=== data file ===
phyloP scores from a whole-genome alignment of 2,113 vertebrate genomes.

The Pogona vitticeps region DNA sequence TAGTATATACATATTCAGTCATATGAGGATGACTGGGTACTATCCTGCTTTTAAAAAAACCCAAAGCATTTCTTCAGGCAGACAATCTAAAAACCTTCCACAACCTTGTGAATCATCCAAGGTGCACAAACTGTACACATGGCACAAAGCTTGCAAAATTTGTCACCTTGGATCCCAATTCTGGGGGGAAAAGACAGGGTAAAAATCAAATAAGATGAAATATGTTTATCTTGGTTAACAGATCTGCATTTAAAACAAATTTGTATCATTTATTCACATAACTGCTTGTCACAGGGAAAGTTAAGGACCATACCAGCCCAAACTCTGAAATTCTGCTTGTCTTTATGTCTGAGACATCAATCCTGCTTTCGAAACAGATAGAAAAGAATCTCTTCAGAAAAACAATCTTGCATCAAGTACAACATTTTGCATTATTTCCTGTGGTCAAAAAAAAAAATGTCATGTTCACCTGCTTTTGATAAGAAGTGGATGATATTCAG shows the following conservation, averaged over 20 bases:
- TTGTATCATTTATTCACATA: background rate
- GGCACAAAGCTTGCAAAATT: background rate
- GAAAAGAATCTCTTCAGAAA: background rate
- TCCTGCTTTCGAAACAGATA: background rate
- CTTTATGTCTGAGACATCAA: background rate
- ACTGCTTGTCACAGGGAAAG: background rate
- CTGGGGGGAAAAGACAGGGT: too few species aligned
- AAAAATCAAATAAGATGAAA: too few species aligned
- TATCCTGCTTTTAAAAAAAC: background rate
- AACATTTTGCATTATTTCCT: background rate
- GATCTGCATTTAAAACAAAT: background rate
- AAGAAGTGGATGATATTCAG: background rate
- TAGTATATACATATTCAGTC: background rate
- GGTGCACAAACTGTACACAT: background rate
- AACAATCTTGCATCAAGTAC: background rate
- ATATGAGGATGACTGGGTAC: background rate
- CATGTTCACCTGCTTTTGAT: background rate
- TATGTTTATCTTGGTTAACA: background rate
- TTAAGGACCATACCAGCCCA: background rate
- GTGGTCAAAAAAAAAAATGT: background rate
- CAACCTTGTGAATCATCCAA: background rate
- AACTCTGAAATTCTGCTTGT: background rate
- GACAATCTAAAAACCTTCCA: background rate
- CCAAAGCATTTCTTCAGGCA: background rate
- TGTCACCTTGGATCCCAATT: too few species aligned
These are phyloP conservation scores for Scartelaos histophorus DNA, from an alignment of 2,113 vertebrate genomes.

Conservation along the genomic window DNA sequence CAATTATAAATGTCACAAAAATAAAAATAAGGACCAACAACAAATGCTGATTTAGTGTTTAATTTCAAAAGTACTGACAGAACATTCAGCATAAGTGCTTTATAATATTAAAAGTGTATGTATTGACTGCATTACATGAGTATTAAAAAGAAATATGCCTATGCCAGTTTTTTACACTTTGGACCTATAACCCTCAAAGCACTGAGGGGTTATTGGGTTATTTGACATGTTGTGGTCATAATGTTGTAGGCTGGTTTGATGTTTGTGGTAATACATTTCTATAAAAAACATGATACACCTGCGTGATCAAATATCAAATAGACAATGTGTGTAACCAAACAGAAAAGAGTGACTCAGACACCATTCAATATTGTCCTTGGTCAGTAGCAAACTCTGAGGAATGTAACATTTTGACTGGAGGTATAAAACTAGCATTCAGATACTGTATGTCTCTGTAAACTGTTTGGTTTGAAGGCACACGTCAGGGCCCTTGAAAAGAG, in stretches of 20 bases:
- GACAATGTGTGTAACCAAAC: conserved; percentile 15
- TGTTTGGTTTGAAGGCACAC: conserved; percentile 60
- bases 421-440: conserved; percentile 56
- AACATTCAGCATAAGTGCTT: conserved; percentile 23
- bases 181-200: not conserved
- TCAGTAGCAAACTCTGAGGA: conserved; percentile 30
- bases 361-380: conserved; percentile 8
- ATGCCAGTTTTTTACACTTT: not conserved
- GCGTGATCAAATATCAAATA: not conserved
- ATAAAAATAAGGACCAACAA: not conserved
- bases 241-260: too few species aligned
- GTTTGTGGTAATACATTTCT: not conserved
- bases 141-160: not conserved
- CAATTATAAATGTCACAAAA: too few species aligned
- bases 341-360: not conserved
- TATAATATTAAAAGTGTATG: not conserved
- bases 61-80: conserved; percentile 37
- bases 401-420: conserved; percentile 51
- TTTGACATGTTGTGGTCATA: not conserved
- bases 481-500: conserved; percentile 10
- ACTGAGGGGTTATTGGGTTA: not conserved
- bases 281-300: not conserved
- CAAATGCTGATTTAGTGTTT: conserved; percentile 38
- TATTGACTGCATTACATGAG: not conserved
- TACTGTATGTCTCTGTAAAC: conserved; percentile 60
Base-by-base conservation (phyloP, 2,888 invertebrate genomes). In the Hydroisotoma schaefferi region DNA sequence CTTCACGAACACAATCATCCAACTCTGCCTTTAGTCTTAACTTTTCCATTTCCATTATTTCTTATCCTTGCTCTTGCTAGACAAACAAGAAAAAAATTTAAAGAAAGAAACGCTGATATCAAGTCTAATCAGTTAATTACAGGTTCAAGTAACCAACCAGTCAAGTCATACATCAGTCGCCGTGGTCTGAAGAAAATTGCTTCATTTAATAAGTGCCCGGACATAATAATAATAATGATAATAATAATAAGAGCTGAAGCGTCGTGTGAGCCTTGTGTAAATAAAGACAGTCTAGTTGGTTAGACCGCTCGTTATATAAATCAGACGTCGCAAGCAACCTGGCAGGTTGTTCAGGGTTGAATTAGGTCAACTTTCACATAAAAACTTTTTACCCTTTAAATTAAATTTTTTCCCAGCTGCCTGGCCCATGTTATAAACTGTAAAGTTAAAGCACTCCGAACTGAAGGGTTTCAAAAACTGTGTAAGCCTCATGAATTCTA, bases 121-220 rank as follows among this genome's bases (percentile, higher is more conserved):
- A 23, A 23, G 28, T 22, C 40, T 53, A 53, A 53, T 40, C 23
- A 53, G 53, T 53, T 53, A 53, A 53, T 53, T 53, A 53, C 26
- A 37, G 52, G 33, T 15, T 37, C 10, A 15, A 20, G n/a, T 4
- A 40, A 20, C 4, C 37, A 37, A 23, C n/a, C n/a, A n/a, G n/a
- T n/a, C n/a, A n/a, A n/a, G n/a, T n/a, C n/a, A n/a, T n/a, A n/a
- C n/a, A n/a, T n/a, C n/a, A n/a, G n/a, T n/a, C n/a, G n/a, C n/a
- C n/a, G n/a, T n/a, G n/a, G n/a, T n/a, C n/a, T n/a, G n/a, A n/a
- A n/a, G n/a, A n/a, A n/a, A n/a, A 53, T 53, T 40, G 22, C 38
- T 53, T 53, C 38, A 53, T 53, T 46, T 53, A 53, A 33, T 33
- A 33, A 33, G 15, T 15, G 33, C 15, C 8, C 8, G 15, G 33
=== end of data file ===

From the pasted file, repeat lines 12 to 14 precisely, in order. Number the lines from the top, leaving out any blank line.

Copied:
- AACATTTTGCATTATTTCCT: background rate
- GATCTGCATTTAAAACAAAT: background rate
- AAGAAGTGGATGATATTCAG: background rate